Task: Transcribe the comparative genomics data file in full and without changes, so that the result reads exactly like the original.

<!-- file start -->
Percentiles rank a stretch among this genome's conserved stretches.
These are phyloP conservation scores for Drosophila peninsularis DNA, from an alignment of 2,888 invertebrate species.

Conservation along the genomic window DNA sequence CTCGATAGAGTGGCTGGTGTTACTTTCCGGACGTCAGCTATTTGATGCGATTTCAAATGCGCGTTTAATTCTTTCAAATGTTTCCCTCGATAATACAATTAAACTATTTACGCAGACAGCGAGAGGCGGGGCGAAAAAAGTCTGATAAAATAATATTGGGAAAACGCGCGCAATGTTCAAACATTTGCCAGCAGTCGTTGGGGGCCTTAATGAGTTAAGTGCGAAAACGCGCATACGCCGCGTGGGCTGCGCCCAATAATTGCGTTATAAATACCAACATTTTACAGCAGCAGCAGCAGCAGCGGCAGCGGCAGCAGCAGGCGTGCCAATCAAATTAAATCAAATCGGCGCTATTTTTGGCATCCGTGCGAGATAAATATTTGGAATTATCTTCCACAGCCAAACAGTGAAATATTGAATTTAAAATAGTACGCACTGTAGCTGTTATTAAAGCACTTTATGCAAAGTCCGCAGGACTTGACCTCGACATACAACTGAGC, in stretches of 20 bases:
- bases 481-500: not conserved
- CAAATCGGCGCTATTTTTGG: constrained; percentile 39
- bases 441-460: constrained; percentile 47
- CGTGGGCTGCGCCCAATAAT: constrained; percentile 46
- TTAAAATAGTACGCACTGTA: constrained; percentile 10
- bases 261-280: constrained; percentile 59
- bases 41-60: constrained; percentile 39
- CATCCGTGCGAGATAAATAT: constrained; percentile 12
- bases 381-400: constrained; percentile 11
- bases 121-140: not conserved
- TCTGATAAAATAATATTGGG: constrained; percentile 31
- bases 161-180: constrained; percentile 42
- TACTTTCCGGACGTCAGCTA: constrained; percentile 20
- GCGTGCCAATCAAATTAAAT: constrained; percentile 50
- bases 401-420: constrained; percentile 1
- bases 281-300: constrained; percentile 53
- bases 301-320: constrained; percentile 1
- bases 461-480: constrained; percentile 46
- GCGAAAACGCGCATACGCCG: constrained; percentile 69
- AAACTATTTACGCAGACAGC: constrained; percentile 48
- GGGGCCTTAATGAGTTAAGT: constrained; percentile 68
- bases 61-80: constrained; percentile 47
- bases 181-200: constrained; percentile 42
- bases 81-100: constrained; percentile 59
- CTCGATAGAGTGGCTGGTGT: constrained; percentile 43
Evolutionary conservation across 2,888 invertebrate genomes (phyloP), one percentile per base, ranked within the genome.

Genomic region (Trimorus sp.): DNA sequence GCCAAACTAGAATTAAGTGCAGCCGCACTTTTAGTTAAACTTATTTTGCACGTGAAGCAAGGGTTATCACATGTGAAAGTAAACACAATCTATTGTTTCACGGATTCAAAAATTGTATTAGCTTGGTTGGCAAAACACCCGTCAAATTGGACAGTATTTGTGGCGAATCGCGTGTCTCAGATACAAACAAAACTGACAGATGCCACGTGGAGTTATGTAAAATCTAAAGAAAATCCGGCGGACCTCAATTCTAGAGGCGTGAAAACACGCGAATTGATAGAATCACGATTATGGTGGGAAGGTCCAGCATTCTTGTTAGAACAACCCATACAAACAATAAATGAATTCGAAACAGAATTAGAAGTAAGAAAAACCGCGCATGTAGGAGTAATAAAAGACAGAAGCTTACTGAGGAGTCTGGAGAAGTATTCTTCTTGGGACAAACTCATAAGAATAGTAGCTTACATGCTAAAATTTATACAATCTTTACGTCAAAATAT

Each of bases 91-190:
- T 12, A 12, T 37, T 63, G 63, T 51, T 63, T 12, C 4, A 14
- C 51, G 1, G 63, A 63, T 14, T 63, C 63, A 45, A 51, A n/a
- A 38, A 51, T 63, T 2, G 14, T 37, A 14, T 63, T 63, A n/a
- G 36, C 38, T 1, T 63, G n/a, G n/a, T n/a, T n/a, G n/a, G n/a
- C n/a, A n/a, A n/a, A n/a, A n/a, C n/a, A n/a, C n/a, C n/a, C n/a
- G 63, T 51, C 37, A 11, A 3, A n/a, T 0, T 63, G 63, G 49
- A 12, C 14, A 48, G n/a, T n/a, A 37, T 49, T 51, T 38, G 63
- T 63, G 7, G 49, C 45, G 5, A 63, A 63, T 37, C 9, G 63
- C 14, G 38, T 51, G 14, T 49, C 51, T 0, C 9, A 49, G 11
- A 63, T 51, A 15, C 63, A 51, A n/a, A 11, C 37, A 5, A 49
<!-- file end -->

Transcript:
Percentiles rank a stretch among this genome's conserved stretches.
These are phyloP conservation scores for Drosophila peninsularis DNA, from an alignment of 2,888 invertebrate species.

Conservation along the genomic window DNA sequence CTCGATAGAGTGGCTGGTGTTACTTTCCGGACGTCAGCTATTTGATGCGATTTCAAATGCGCGTTTAATTCTTTCAAATGTTTCCCTCGATAATACAATTAAACTATTTACGCAGACAGCGAGAGGCGGGGCGAAAAAAGTCTGATAAAATAATATTGGGAAAACGCGCGCAATGTTCAAACATTTGCCAGCAGTCGTTGGGGGCCTTAATGAGTTAAGTGCGAAAACGCGCATACGCCGCGTGGGCTGCGCCCAATAATTGCGTTATAAATACCAACATTTTACAGCAGCAGCAGCAGCAGCGGCAGCGGCAGCAGCAGGCGTGCCAATCAAATTAAATCAAATCGGCGCTATTTTTGGCATCCGTGCGAGATAAATATTTGGAATTATCTTCCACAGCCAAACAGTGAAATATTGAATTTAAAATAGTACGCACTGTAGCTGTTATTAAAGCACTTTATGCAAAGTCCGCAGGACTTGACCTCGACATACAACTGAGC, in stretches of 20 bases:
- bases 481-500: not conserved
- CAAATCGGCGCTATTTTTGG: constrained; percentile 39
- bases 441-460: constrained; percentile 47
- CGTGGGCTGCGCCCAATAAT: constrained; percentile 46
- TTAAAATAGTACGCACTGTA: constrained; percentile 10
- bases 261-280: constrained; percentile 59
- bases 41-60: constrained; percentile 39
- CATCCGTGCGAGATAAATAT: constrained; percentile 12
- bases 381-400: constrained; percentile 11
- bases 121-140: not conserved
- TCTGATAAAATAATATTGGG: constrained; percentile 31
- bases 161-180: constrained; percentile 42
- TACTTTCCGGACGTCAGCTA: constrained; percentile 20
- GCGTGCCAATCAAATTAAAT: constrained; percentile 50
- bases 401-420: constrained; percentile 1
- bases 281-300: constrained; percentile 53
- bases 301-320: constrained; percentile 1
- bases 461-480: constrained; percentile 46
- GCGAAAACGCGCATACGCCG: constrained; percentile 69
- AAACTATTTACGCAGACAGC: constrained; percentile 48
- GGGGCCTTAATGAGTTAAGT: constrained; percentile 68
- bases 61-80: constrained; percentile 47
- bases 181-200: constrained; percentile 42
- bases 81-100: constrained; percentile 59
- CTCGATAGAGTGGCTGGTGT: constrained; percentile 43
Evolutionary conservation across 2,888 invertebrate genomes (phyloP), one percentile per base, ranked within the genome.

Genomic region (Trimorus sp.): DNA sequence GCCAAACTAGAATTAAGTGCAGCCGCACTTTTAGTTAAACTTATTTTGCACGTGAAGCAAGGGTTATCACATGTGAAAGTAAACACAATCTATTGTTTCACGGATTCAAAAATTGTATTAGCTTGGTTGGCAAAACACCCGTCAAATTGGACAGTATTTGTGGCGAATCGCGTGTCTCAGATACAAACAAAACTGACAGATGCCACGTGGAGTTATGTAAAATCTAAAGAAAATCCGGCGGACCTCAATTCTAGAGGCGTGAAAACACGCGAATTGATAGAATCACGATTATGGTGGGAAGGTCCAGCATTCTTGTTAGAACAACCCATACAAACAATAAATGAATTCGAAACAGAATTAGAAGTAAGAAAAACCGCGCATGTAGGAGTAATAAAAGACAGAAGCTTACTGAGGAGTCTGGAGAAGTATTCTTCTTGGGACAAACTCATAAGAATAGTAGCTTACATGCTAAAATTTATACAATCTTTACGTCAAAATAT

Each of bases 91-190:
- T 12, A 12, T 37, T 63, G 63, T 51, T 63, T 12, C 4, A 14
- C 51, G 1, G 63, A 63, T 14, T 63, C 63, A 45, A 51, A n/a
- A 38, A 51, T 63, T 2, G 14, T 37, A 14, T 63, T 63, A n/a
- G 36, C 38, T 1, T 63, G n/a, G n/a, T n/a, T n/a, G n/a, G n/a
- C n/a, A n/a, A n/a, A n/a, A n/a, C n/a, A n/a, C n/a, C n/a, C n/a
- G 63, T 51, C 37, A 11, A 3, A n/a, T 0, T 63, G 63, G 49
- A 12, C 14, A 48, G n/a, T n/a, A 37, T 49, T 51, T 38, G 63
- T 63, G 7, G 49, C 45, G 5, A 63, A 63, T 37, C 9, G 63
- C 14, G 38, T 51, G 14, T 49, C 51, T 0, C 9, A 49, G 11
- A 63, T 51, A 15, C 63, A 51, A n/a, A 11, C 37, A 5, A 49